What you need to know:
- For two years' husband and wife Dale and Damiana Trimble, have visited 20 countries with their three young children despite the pandemic
- Since deciding to tour the world, in two years, the family of five has gotten 10 visas, and taken close to 100 flights
Imagine a life with a beautiful family, a four-bedroom home, three luxury cars, four annual vacations, and a successful business, and then you still feel like something is missing. Husband and wife, Dale and Damiana Trimble both 38, had been bit by the full-time travel bug. "One morning over breakfast, we decided that we would sell all our things, give some away, store the keepsakes and travel the world to experience all that God has made," says Dale. The Trimbles have three children: King, seven, Legend, four, and Love, three.
Since deciding to tour the world, in two years, the family of five has visited 20 countries, gotten 10 visas, taken close to 100 flights, and ticked a lot of experiences off their bucket list. Now getting into their third year of travel, they're not looking to stop any time soon.
"Our very first flight on this journey was to Bangkok, Thailand," says Damiana. "We had never flown for more than eight hours before, yet there we were, inflight for a full 24-hour day with three babies. We had no clue about full-time travel and all that comes with it, but we really enjoyed Thailand. Kenya, India, Bali, Vietnam, and Tanzania have also been highlights," Damiana says of the places the American couple has been able to enjoy.
The family's Instagram page (@trimblefamilybucketlist) is filled with beautiful pictures taken during their travels, from recently celebrating their 17th wedding anniversary in the white desert of Egypt to breakfast with giraffes at Nairobi's Giraffe Manor, horses on the beach in Zanzibar, and visiting beautiful villas in the Maldives.
"We were initially scared because traveling full time was so far out of our comfort zone...this was a huge risk!" says Dale. "Our kids were really small and to traverse the world with babies, you have to have balls. The change was however imminent. We had money without the beautiful experiences, and a life without meaning was the last thing we wanted our legacy to be," he adds.
Some of their family members were however not supportive of the journey. To this day, the couple says that even after seeing the beautiful and wonderful things that they have experienced around the world, not all of them are their biggest supporters. "This journey is about freedom for us. We are escaping the status quo, the mundane, and the old routine systems we were brought up in," says Damiana. "We did not want that life for our kids. It's also spiritual for us as we have reconnected with our highest selves and feel good about it," adds Dale.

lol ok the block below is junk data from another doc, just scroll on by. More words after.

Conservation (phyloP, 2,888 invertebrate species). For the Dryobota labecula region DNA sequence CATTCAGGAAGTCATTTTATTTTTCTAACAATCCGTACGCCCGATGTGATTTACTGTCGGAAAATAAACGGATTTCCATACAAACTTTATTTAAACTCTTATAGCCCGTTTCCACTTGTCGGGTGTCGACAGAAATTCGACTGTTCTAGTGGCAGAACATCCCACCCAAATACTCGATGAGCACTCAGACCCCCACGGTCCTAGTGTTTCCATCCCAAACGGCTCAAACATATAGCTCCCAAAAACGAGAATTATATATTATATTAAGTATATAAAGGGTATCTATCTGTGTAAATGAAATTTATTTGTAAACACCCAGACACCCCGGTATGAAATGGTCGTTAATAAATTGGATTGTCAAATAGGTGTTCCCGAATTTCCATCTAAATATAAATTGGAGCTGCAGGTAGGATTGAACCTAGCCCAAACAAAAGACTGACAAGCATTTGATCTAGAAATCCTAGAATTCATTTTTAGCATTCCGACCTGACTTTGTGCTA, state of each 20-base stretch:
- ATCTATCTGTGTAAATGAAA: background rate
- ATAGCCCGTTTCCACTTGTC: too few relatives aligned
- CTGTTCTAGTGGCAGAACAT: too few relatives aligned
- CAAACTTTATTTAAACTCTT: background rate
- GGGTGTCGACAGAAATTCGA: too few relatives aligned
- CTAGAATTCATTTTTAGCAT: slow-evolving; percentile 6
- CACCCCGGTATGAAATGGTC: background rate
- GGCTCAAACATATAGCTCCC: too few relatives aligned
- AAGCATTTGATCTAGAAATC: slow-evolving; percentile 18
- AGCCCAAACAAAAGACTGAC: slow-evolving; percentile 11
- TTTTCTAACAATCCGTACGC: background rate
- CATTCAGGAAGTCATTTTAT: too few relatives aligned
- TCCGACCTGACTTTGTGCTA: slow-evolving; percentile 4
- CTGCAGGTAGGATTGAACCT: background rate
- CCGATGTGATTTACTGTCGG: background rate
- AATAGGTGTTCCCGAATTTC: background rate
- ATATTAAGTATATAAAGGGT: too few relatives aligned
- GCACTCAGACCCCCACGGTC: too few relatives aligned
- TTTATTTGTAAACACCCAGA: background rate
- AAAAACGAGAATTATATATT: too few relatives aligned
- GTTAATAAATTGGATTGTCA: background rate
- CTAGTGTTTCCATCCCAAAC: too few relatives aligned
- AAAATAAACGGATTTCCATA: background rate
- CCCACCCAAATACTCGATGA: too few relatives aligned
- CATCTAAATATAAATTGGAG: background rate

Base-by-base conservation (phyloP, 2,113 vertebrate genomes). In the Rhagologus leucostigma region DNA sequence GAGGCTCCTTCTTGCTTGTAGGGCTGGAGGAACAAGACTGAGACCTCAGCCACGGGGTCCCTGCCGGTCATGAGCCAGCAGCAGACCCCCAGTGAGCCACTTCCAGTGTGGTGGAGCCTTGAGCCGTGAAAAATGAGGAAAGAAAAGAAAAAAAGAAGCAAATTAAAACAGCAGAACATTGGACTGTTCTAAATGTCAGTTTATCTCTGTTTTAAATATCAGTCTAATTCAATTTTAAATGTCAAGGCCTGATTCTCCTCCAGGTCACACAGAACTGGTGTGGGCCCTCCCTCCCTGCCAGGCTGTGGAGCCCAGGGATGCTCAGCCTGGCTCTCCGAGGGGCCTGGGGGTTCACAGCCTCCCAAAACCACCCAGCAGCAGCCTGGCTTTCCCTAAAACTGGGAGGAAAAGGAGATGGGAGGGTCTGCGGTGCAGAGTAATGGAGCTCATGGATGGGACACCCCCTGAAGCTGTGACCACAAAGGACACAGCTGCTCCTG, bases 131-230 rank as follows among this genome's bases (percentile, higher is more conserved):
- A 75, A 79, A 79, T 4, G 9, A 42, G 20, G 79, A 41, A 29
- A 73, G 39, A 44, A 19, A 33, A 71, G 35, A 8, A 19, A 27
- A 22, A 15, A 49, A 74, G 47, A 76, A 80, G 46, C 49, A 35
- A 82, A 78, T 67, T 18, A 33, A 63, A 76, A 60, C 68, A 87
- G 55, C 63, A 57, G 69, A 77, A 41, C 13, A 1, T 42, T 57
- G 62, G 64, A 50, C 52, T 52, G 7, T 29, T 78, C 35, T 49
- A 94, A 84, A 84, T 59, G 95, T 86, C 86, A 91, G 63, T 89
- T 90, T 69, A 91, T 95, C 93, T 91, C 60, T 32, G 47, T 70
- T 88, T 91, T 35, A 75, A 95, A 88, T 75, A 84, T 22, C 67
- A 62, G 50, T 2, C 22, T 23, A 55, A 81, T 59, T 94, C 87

Traveling during the pandemic has not been without its challenges. They came to Kenya in January last year to explore the country for only three months. In that time, they visited places like Nairobi, Maasai Mara, Lamu, and Diani, but following President Uhuru's announcement to lockdown last year, they ended up extending their visa, finding an Airbnb in Nairobi, and staying longer. In that time, the African-American family immersed themselves in the culture, explored more of Nairobi where possible, tried more Kenyan food, and made friends.
"Slow travel is always easier for us because of the kids and also because we like to take our time in touring a country," explains Dale. "Africa has the same restrictions but fewer Covid-19 cases than the western world which makes us feel a whole lot safer in traveling. If we are locked down in a country, we take it for what it is, but we are financially prepared for years of travel or even for lockdowns."
They provide stability for their children by staying in each country for at least 30 days. Damiana explains, "Although each place is different, some of our family systems include always eating together at a table setting no matter where we are, learning and going on adventures together, and holding weekly family meetings in which the kids are included. To keep them rooted socially, we take them to wherever it is safe to play and make friends; we do this in every country."
Dale adds, "We always ask them if they are enjoying these experiences or not, and they tell us that they love it. They are very friendly and outgoing. In every country they play with the children there, so making friends is easy for them. They look forward to a new country because they are so eager to meet the kids there."
The pair homeschools their children in 2-4 hour blocks of time throughout the day, and most learning is hands-on. Reading is done half the day and involves reading anything from books to menus. They use YouTube for additional learning and learn as much language as they can in each country they visit.
Their top travel hacks:
- Pack extra outfits, have quiet toys for long flights, keep gum and balloons on hand to unclog ears, have favourite treats, bring light blankets for flights and layovers.
- Roll clothes in suitcases for more space.
- Sometimes book flights at the last minute to get better deals.
- Pack a week ahead of time to ensure you have everything for the journey.
- Try not to take very long flights to keep the children from experiencing anxiety.
- Carry all your baggage and pay for any excess.
Feedback to the editor: email@example.com